Perfume has often been regarded as a woman's weapon for attracting men—what remains true in some circles today—and until rather recently in human history, a woman's intellectual energies appear to have been largely directed toward finding a husband to support her. Once married, many women throughout thousands of years of human society all over the world and up to the present day devoted nearly all of their time and energy to raising children. Who has time for philosophy when toddlers are scurrying about the floor attempting to turn every available object into an implement of self-mutilation, poisoning, or even death?

Times have changed, but not all that much, I'm afraid. Most philosophers still today are men, and although it has become socially acceptable for men to wear perfume and for both men and women to discuss perfume, such exchanges have yet to make it into the hallowed halls of philosophy, where the ideas of men and men alone continue to dominate. Philosophical women dissatisfied with those topics tend to end up ghettoized, talking amongst themselves about what has come to be termed “Feminist philosophy.”


Someone once said (I believe it was Alfred North Whitehead—a man, of course) that all of Western philosophy is but footnotes to Plato. Well, Plato was a man, so it's not that surprising that the same old ideas and concepts keep getting hashed and rehashed with a few epicyclic curlicues added on here and there. It is very difficult for anyone to say anything very new and be taken very seriously in philosophy. Why is that? Because the people who judge what are good ideas in philosophy were selected by people who were selected by other people who wrote footnotes to Plato. QED.

In some ways, this is just the nature of institutions, of which academia is obviously one. They are intrinsically conservative, because the individuals currently occupying the administrative posts of an institution, including the institution of professional philosophy, are interested first and foremost in institutional preservation. They defend, in other words, the status quo.

Revisionist History: Writing Perfume into the Narrative

I think that it's time that we struck out on our own, my fellow fragrant travelers, having now seen the reasons for the total neglect of perfume throughout the lengthy history of philosophy. Better yet, let us consider how the history of philosophy might be rewritten more insightfully, had only the earliest recorded philosophers grasped the supreme importance of perfume.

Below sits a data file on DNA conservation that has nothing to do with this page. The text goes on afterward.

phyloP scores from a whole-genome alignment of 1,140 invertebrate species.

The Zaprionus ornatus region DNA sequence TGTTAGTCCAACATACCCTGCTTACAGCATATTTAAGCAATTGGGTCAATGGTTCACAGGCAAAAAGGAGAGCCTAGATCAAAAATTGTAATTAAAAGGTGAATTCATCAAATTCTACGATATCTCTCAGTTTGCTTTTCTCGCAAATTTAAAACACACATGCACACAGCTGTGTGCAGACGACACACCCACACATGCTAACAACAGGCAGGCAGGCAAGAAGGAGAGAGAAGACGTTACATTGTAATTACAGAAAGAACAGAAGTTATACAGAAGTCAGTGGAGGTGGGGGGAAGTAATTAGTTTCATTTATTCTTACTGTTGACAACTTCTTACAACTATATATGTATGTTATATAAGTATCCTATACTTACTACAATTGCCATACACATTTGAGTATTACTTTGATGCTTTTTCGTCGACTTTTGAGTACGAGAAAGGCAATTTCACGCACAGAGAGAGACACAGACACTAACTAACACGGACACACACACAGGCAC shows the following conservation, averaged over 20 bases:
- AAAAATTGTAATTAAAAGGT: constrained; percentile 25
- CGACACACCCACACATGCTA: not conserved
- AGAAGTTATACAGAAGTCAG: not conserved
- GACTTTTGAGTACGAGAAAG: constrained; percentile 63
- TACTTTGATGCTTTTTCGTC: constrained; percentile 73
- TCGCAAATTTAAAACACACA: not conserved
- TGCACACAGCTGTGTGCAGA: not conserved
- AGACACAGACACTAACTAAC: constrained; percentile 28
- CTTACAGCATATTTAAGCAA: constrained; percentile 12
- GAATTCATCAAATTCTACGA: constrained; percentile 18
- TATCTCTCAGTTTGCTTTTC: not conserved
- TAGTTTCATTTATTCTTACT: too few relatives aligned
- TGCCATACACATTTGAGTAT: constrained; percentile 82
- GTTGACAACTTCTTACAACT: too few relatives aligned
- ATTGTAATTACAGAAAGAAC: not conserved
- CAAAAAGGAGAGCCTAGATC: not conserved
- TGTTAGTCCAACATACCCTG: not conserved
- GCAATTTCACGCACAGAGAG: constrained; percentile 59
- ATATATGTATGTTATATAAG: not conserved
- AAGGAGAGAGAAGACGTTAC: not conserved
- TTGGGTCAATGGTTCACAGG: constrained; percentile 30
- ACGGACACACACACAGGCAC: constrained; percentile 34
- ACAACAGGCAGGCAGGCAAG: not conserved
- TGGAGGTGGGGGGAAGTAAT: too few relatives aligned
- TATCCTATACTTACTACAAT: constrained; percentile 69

Let us back up to a bit before Plato, or even Socrates, and begin with the pre-Socratic philosophers. I have made a few passing allusions here at the salon to a couple of these thinkers before, Heraclitus and Parmenides, but there were others as well. Since my earlier remarks met with silence from readers, it might be a good idea to provide a bit more background on the pre-Socratics more generally.

These philosophers lived in ancient Greece and, logically enough, preceded Socrates, who arrived on the scene more than two thousand years ago in about 500BC. It is a bit misleading to talk as though the philosophers before Socrates formed a well-defined school or group, The Pre-Socratic Philosophers, because the individual thinkers lumped together under this label appear to have had very different theories of reality. The monists were united in their belief that reality comprised one ultimate substance, but they did not agree about what that substance was. Other pre-Socratic philosophers, the pluralists, rejected monism, maintaining that there were multiple primary substances in reality.

Of course, similar conflations occur in perfumery as well. Consider the different types of chypre: a classic fruity chypre (YSL Yvresse, Nina Ricci Deci Dela) is very different from a classic floral chypre (Jean Patou Sublime, Sisley Eau du Soir).

Adding leather imparts to such perfumes a very distinctive demeanor (Robert Piguet Bandit), yet they are all united by their chypre quality no matter how different any two of them might be from one another. 

Modern sweet patchouli floral chypres (Chanel Coco Mademoiselle, Van Cleef & Arpels Oriens) bear very little resemblance to the oakmoss and galbanum-rich chypres of the classical era in perfumery, pre-Y2K. I would say that the single feature uniting all of these very different perfumes is a texture which makes all chypres closer to one another than they are, say, to citrus aromatic fragrances.

What was it that united the pre-Socratic philosophers, aside from the fact that they preceded Socrates? They shared a desire to explain the phenomena of empirical reality by appeal to simplifying metaphysical theories. In some ways, it would be accurate to say that they were reductionists, who looked for the fundamental principles or substances or substrates, as they are sometimes called, of reality.

What is everything else made up of? 
What is really real, behind all appearances?


These were pressing questions to the philosophers grouped together under the label Pre-Socratics. Socrates' skeptical stance may have been, in part, a reaction to what he regarded as the metaphysical excesses or the epistemological pretenses of those who would claim to have at last grasped the True Nature of Reality.